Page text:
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Gates to the Ancient City of Cairo

Cairo was called the citadel or tabia or forte, i.e. stronghold. It looked like a square; 1200m2 in length and 1100m2 in width. It was surrounded with El Bahr El Azeim (the great sea) from the east, the gulf from the west, from the north gardens extended to Mataria and the mount Gabal El Guishi from the south. When the Fatimid reign (969-1171) settled in Cairo under the leadership of El Moez Li-Dinellah it was called "Cairo of El Moez" because they decorated its four suburbs with luxurious buildings, delightful spots and gardens. This increased its delightfulness and beauty. It was the settlement of rulers and princes.

El Fostat city was big and important due to plenty of buildings, many people and much of livelihood means, that is why Gawhar El Sakaly was so keen on it. He established the fortified gates (bab) and installed them around it in the four-sided wall. He built El Kantara at Bab El Shairia Street. He also built a wall to quickly surround the Palace. But this was destroyed completely.

Multi purposes

Those gates did not only defend the country against enemies, but were built also for management and administrative purposes. No one was allowed to enter Cairo or stay there except for its residents, or those who go in for certain reasons and in daytime only. Al-Khayameya street leading to Bab Zuweila The prince of armies, Badr El Gamali, in 1087, built Bab El Fetouh, Bab El Nasr and Bab Zuweila - all were built of storeys. Cairo gates at that time were eight on each side.

Saladin El-Ayoubi built the third wall in 1171. He wanted to surround Cairo, Misr El Kadeima Citadel with one wall extended from Bab El Kantara till Bab El Shairia, from Bab El Shairia to Bab El Bahr, from El Makasi Citadel at the end of the northern wall to the River Nile beside El Makasi Mosque. Saladin wished that this wall would join with the one from Bab El Nasr to El Zafar Tower, then on to Bab El Barkia, then Bab El Wazir.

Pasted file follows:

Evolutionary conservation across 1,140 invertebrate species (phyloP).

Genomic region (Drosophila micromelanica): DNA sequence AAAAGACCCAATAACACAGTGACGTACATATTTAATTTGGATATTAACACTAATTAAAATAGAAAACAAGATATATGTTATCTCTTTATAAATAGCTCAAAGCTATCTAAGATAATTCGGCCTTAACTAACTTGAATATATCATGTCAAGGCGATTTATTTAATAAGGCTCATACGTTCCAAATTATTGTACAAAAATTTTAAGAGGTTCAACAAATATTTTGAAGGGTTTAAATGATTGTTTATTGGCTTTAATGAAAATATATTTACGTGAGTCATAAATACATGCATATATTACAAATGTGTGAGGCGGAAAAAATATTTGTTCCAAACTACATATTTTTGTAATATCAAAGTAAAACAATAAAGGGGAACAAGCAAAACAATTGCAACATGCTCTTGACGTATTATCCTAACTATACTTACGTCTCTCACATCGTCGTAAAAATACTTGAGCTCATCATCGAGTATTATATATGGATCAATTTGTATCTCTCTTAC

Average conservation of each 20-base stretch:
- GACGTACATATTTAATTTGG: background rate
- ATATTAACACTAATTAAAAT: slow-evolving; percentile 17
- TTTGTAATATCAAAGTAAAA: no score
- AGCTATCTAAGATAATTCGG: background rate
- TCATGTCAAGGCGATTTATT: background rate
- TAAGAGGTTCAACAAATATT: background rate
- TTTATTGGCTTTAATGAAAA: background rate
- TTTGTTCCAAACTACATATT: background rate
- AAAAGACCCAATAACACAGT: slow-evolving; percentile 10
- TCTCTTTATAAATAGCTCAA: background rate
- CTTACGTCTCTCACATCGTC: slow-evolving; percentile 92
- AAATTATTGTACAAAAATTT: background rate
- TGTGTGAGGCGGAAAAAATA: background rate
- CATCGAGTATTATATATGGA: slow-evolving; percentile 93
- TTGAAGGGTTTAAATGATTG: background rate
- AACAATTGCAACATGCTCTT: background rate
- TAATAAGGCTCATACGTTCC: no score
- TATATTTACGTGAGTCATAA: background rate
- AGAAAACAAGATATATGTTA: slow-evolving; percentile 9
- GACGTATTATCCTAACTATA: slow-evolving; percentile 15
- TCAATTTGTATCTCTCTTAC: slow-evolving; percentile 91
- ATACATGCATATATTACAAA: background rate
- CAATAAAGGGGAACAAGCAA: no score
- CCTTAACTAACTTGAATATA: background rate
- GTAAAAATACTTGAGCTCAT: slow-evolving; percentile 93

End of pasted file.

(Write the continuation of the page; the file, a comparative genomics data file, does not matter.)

Unfortunately, all such dreams did not come true, due to Saladin's death. Some of Cairo Gates still exist and others are no more.

Bab El Bahr

Bab El Bahr was one of the outside Cairo gates at the end of its northern wall from the western side. Bab Al-Wazir street

It was built in 1174 by Bahaa El Din Qaraqush, Saladin's Minister, to defend the capital and surround all of it to the eastern Nile bank. It was destroyed during the reign of Mohamed Ali.

It was known as El Makashi Gate or El Makasi, because it was located in El Makas village, that was called El Makesen and then called Bab El Bahr, as it overviewed the Nile, then was called Bab El Hadid. It was situated at the entrance of El Bahr Street from the Ramsis Square.

Bab El Barkia, 1st gate

It was established by Gawhar El Sakaly, when the first wall was established. It was called Bab El Ghareeb. It was destroyed in 1936 and replaced by Al Azhar University.

Bab El Barkia, 2nd gate It was built by Saladin in 1184 in the eastern Cairo wall which was located in the Eastern Desert with the aim of widening Cairo from the eastern side. El Bab El Gadid

It was established in 1170 in the eastern wall overlooking the desert. It was situated at a distance of 150m south of El Zafar Tower. It was the third gate and it still remains in the eastern wall between Bab El Barkia and Bab El Makhrouk.

Bab El Husseinia

It was built on the head of the road that connected between Bab El Fetouh of El Geish Square which is known nowadays as El Husseinia Street and El Bayouin Street. This gate was destroyed in 1895.